getenv returns same string as putenv?

Discussion in 'C Programming' started by Michael B Allen, Dec 11, 2006.

  1. Is the string returned by getenv guaranteed to be the same string supplied
    to putenv plus the offset of the variable name and equals sign?

    Because of API constraints I do not want to save a pointer to the string
    passed to putenv but I need to be able to free it later or I will have
    a memory leak.

    The following code demponstrates that with at least glibc the same string
    is in fact returned.

    unsigned char *s1, *s2;

    s2 = "SOMEVAR=whatever";
    s1 = malloc(strlen(s2) + 1);
    strcpy(s1, s2);

    if (putenv(s1) == -1) {
    return -1;

    s2 = getenv("SOMEVAR");

    printf("s1=%p,s2 - 8=%p\n", s1, s2 - 8);

    free(s2 - 8);

    output: s1=0x9925828,s2 - 8=0x9925828

    Michael B Allen, Dec 11, 2006
    1. Advertisements

  2. Michael B Allen

    Chris Dollin Guest

    There is no `putenv`, at least not in Standard C.


    I see from `man putenv` on my Linux box that `putenv` is supposed there to
    conform to SVID 3, POSIX, 4.3BSD. So it looks like you will have to
    appeal to implementation-specific documentation or newsgroups.

    That same man page says

    int putenv(char *string);
    The string pointed to by string becomes part of the environment,
    so altering the string changes the environment.


    Can you redesign to eliminate this use of `putenv` and eliminate the
    problem? That's what I'd [try to] do.
    Chris Dollin, Dec 11, 2006
    1. Advertisements

  3. Michael B Allen

    Eric Sosman Guest

    No, because there is no putenv() in the Standard C library.
    As far as C is concerned, the environment is read-only.
    ... and this may be one of the reasons the Standard doesn't
    define putenv(): deciding who manages the memory could turn out
    to be troublesome. Should putenv() copy the provided string,
    or should it require that the string continue to exist? If it
    copies, what should it do if unable to allocate memory to hold
    the string (in particular, can it free() a prior value and then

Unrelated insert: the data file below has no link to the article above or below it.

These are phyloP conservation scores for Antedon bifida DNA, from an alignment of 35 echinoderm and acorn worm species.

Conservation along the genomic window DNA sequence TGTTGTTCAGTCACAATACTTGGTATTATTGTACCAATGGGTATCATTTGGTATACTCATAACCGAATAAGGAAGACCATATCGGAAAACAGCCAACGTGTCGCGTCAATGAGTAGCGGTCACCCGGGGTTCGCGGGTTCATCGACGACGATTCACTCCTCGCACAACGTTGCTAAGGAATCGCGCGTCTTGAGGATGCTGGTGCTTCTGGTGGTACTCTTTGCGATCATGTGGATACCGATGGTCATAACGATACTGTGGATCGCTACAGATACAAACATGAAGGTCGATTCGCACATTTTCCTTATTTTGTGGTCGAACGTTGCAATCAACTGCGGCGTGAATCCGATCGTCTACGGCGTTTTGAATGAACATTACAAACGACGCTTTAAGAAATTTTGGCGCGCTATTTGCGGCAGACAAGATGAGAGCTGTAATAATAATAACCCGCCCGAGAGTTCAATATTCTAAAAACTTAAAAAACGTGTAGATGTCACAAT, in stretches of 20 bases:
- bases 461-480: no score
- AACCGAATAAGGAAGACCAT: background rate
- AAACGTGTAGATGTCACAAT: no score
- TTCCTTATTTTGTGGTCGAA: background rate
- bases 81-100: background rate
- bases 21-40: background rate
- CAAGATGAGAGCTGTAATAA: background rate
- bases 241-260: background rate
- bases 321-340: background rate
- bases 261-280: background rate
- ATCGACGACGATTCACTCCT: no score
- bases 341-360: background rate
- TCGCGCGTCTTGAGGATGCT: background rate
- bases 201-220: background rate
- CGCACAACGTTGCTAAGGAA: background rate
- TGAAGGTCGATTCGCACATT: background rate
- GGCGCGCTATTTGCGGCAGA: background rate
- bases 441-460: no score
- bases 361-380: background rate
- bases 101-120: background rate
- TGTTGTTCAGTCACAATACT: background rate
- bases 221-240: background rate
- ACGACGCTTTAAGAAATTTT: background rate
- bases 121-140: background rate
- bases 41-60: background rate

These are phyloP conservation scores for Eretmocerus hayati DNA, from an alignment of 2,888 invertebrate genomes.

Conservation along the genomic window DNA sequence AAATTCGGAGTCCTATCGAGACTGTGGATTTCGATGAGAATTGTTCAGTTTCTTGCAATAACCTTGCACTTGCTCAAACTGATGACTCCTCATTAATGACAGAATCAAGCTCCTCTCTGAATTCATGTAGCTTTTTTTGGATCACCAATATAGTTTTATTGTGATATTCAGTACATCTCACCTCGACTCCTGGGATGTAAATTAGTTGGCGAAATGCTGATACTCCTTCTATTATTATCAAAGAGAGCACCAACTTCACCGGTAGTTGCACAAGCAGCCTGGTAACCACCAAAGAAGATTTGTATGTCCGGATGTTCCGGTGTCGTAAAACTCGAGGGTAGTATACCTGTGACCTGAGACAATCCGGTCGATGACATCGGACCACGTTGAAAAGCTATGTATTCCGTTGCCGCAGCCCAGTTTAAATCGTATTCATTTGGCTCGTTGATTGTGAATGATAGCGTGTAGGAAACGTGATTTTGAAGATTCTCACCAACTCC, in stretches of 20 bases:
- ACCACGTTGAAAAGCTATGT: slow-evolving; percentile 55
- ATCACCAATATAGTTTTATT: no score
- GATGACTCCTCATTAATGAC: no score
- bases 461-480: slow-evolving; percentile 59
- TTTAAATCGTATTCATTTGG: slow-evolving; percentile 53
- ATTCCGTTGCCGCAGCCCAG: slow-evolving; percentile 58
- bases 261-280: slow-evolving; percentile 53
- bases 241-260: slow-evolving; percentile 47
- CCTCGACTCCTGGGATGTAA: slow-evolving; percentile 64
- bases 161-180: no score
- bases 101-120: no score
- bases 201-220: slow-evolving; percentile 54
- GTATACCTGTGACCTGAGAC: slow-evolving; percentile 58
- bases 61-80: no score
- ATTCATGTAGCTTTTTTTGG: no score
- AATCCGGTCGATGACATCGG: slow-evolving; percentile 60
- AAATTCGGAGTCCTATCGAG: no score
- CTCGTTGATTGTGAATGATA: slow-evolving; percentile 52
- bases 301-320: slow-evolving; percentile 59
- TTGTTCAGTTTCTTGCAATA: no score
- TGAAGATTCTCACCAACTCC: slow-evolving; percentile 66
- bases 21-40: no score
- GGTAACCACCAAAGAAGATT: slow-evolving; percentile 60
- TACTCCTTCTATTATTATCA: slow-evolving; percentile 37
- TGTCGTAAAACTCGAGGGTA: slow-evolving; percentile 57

fail to set the new one, or must it guarantee all-or-nothing)?

    Questions like this can, of course, be settled, even if by
    arbitrary choice. However, the Committee chose not to settle
    it, writing (in the Rationale)

    A corresponding putenv function was omitted from the
    Standard, since its utility outside a multi-process
    environment is questionable, and since its definition
    is properly the domain of an operating system standard.

    It's possible that this is face-saving language for "We couldn't
    find a way to reconcile the conflicting behaviors of different
    existing putenv() implementations, so we punted." But face-saving
    or face-value, that's the state of affairs: There's no putenv() in
    the C library, and systems that provide it as an extension have
    defined their extensions in somewhat different ways.
    Eric Sosman, Dec 11, 2006
  4. Michael B Allen

    Ben Pfaff Guest

    No: the implementation is allowed to reuse a static buffer on
    each call to getenv. (I am assuming that "putenv" is the "method
    for altering the environment list" that the Standard says is
    Ben Pfaff, Dec 11, 2006
  5. Yeah, on second thought, even if getenv was guaranteed to return what
    was supplied to putenv there would be no way to guarantee that putenv
    was not called by code outside of my scope and therefore freeing the
    result of getenv is inherently flawed.

    I'll have to wrap them and use a global to ensure it doesn't leak.

    Michael B Allen, Dec 11, 2006
  6. Michael B Allen

    Richard Bos Guest

    Possibly more like "We couldn't find a way to reconcile the conflicting
    behaviours of different OSes, so we were forced to punt".

    Richard Bos, Dec 12, 2006
  7. Michael B Allen

    James Antill Guest

    Just use setenv() and free immediately, it has sane semantics.
    James Antill, Dec 12, 2006
  8. Michael B Allen

    CBFalconer Guest

    CBFalconer, Dec 12, 2006
  9. Michael B Allen

    Chris Dollin Guest

    There is no `setenv` in Standard C.
    Chris Dollin, Dec 13, 2006
    1. Advertisements

Ask a Question

Want to reply to this thread or ask your own question?

You'll need to choose a username for the site, which only take a couple of moments (here). After that, you can post your question and our members will help you out.